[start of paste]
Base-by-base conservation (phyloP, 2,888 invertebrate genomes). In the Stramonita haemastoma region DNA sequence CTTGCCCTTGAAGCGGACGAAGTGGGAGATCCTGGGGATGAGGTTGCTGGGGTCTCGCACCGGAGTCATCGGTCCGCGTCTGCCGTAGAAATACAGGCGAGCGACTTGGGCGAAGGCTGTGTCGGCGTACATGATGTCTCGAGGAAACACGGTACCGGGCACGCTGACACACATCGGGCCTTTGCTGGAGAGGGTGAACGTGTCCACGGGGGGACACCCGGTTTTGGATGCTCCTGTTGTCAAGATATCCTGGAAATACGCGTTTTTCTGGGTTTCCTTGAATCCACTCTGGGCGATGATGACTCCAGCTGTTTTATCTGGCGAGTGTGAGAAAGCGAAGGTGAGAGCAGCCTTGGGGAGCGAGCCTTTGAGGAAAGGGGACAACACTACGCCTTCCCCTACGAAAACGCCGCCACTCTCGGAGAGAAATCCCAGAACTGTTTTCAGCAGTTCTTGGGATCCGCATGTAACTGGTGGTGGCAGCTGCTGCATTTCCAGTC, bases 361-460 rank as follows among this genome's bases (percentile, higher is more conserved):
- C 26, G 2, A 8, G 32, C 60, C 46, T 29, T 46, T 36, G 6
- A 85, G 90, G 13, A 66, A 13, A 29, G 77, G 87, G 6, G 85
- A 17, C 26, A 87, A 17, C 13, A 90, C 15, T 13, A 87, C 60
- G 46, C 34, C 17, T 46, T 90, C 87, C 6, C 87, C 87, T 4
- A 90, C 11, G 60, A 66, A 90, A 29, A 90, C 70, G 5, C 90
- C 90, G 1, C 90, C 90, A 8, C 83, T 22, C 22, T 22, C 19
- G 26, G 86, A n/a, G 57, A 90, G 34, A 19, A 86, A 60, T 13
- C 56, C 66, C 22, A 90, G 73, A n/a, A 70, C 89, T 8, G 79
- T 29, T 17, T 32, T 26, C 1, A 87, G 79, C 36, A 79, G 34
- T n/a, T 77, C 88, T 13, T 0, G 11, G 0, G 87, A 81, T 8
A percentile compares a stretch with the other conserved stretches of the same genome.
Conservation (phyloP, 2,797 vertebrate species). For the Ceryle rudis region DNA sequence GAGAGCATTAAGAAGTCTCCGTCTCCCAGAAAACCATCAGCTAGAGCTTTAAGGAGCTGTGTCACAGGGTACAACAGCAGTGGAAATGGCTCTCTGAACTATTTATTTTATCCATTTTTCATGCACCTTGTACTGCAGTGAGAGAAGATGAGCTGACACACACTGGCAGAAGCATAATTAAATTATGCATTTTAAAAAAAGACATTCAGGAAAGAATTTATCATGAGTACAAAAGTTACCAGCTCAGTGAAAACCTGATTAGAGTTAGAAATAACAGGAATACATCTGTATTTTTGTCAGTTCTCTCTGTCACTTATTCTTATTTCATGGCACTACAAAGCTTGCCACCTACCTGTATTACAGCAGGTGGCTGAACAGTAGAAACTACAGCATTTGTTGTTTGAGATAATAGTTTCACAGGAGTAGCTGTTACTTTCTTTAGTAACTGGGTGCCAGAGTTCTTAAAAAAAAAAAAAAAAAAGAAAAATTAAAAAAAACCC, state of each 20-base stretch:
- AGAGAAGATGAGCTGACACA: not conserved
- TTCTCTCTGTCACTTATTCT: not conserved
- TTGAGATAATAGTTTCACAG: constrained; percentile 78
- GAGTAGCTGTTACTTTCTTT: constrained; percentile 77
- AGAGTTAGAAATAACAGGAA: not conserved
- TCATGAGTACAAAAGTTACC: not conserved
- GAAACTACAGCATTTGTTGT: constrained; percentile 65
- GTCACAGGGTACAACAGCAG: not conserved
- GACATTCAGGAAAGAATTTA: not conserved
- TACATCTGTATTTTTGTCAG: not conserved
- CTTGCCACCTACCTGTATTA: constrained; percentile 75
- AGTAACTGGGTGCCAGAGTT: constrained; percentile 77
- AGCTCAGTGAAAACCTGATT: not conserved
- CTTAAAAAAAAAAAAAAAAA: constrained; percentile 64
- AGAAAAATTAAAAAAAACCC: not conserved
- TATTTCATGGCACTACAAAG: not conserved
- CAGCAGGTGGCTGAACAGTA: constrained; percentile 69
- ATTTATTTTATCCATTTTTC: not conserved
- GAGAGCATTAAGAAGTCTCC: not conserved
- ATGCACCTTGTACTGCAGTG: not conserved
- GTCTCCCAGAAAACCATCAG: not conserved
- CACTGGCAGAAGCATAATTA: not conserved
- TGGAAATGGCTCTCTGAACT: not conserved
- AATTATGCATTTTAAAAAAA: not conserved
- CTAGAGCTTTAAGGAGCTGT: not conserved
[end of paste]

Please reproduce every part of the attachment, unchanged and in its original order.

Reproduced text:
Base-by-base conservation (phyloP, 2,888 invertebrate genomes). In the Stramonita haemastoma region DNA sequence CTTGCCCTTGAAGCGGACGAAGTGGGAGATCCTGGGGATGAGGTTGCTGGGGTCTCGCACCGGAGTCATCGGTCCGCGTCTGCCGTAGAAATACAGGCGAGCGACTTGGGCGAAGGCTGTGTCGGCGTACATGATGTCTCGAGGAAACACGGTACCGGGCACGCTGACACACATCGGGCCTTTGCTGGAGAGGGTGAACGTGTCCACGGGGGGACACCCGGTTTTGGATGCTCCTGTTGTCAAGATATCCTGGAAATACGCGTTTTTCTGGGTTTCCTTGAATCCACTCTGGGCGATGATGACTCCAGCTGTTTTATCTGGCGAGTGTGAGAAAGCGAAGGTGAGAGCAGCCTTGGGGAGCGAGCCTTTGAGGAAAGGGGACAACACTACGCCTTCCCCTACGAAAACGCCGCCACTCTCGGAGAGAAATCCCAGAACTGTTTTCAGCAGTTCTTGGGATCCGCATGTAACTGGTGGTGGCAGCTGCTGCATTTCCAGTC, bases 361-460 rank as follows among this genome's bases (percentile, higher is more conserved):
- C 26, G 2, A 8, G 32, C 60, C 46, T 29, T 46, T 36, G 6
- A 85, G 90, G 13, A 66, A 13, A 29, G 77, G 87, G 6, G 85
- A 17, C 26, A 87, A 17, C 13, A 90, C 15, T 13, A 87, C 60
- G 46, C 34, C 17, T 46, T 90, C 87, C 6, C 87, C 87, T 4
- A 90, C 11, G 60, A 66, A 90, A 29, A 90, C 70, G 5, C 90
- C 90, G 1, C 90, C 90, A 8, C 83, T 22, C 22, T 22, C 19
- G 26, G 86, A n/a, G 57, A 90, G 34, A 19, A 86, A 60, T 13
- C 56, C 66, C 22, A 90, G 73, A n/a, A 70, C 89, T 8, G 79
- T 29, T 17, T 32, T 26, C 1, A 87, G 79, C 36, A 79, G 34
- T n/a, T 77, C 88, T 13, T 0, G 11, G 0, G 87, A 81, T 8
A percentile compares a stretch with the other conserved stretches of the same genome.
Conservation (phyloP, 2,797 vertebrate species). For the Ceryle rudis region DNA sequence GAGAGCATTAAGAAGTCTCCGTCTCCCAGAAAACCATCAGCTAGAGCTTTAAGGAGCTGTGTCACAGGGTACAACAGCAGTGGAAATGGCTCTCTGAACTATTTATTTTATCCATTTTTCATGCACCTTGTACTGCAGTGAGAGAAGATGAGCTGACACACACTGGCAGAAGCATAATTAAATTATGCATTTTAAAAAAAGACATTCAGGAAAGAATTTATCATGAGTACAAAAGTTACCAGCTCAGTGAAAACCTGATTAGAGTTAGAAATAACAGGAATACATCTGTATTTTTGTCAGTTCTCTCTGTCACTTATTCTTATTTCATGGCACTACAAAGCTTGCCACCTACCTGTATTACAGCAGGTGGCTGAACAGTAGAAACTACAGCATTTGTTGTTTGAGATAATAGTTTCACAGGAGTAGCTGTTACTTTCTTTAGTAACTGGGTGCCAGAGTTCTTAAAAAAAAAAAAAAAAAAGAAAAATTAAAAAAAACCC, state of each 20-base stretch:
- AGAGAAGATGAGCTGACACA: not conserved
- TTCTCTCTGTCACTTATTCT: not conserved
- TTGAGATAATAGTTTCACAG: constrained; percentile 78
- GAGTAGCTGTTACTTTCTTT: constrained; percentile 77
- AGAGTTAGAAATAACAGGAA: not conserved
- TCATGAGTACAAAAGTTACC: not conserved
- GAAACTACAGCATTTGTTGT: constrained; percentile 65
- GTCACAGGGTACAACAGCAG: not conserved
- GACATTCAGGAAAGAATTTA: not conserved
- TACATCTGTATTTTTGTCAG: not conserved
- CTTGCCACCTACCTGTATTA: constrained; percentile 75
- AGTAACTGGGTGCCAGAGTT: constrained; percentile 77
- AGCTCAGTGAAAACCTGATT: not conserved
- CTTAAAAAAAAAAAAAAAAA: constrained; percentile 64
- AGAAAAATTAAAAAAAACCC: not conserved
- TATTTCATGGCACTACAAAG: not conserved
- CAGCAGGTGGCTGAACAGTA: constrained; percentile 69
- ATTTATTTTATCCATTTTTC: not conserved
- GAGAGCATTAAGAAGTCTCC: not conserved
- ATGCACCTTGTACTGCAGTG: not conserved
- GTCTCCCAGAAAACCATCAG: not conserved
- CACTGGCAGAAGCATAATTA: not conserved
- TGGAAATGGCTCTCTGAACT: not conserved
- AATTATGCATTTTAAAAAAA: not conserved
- CTAGAGCTTTAAGGAGCTGT: not conserved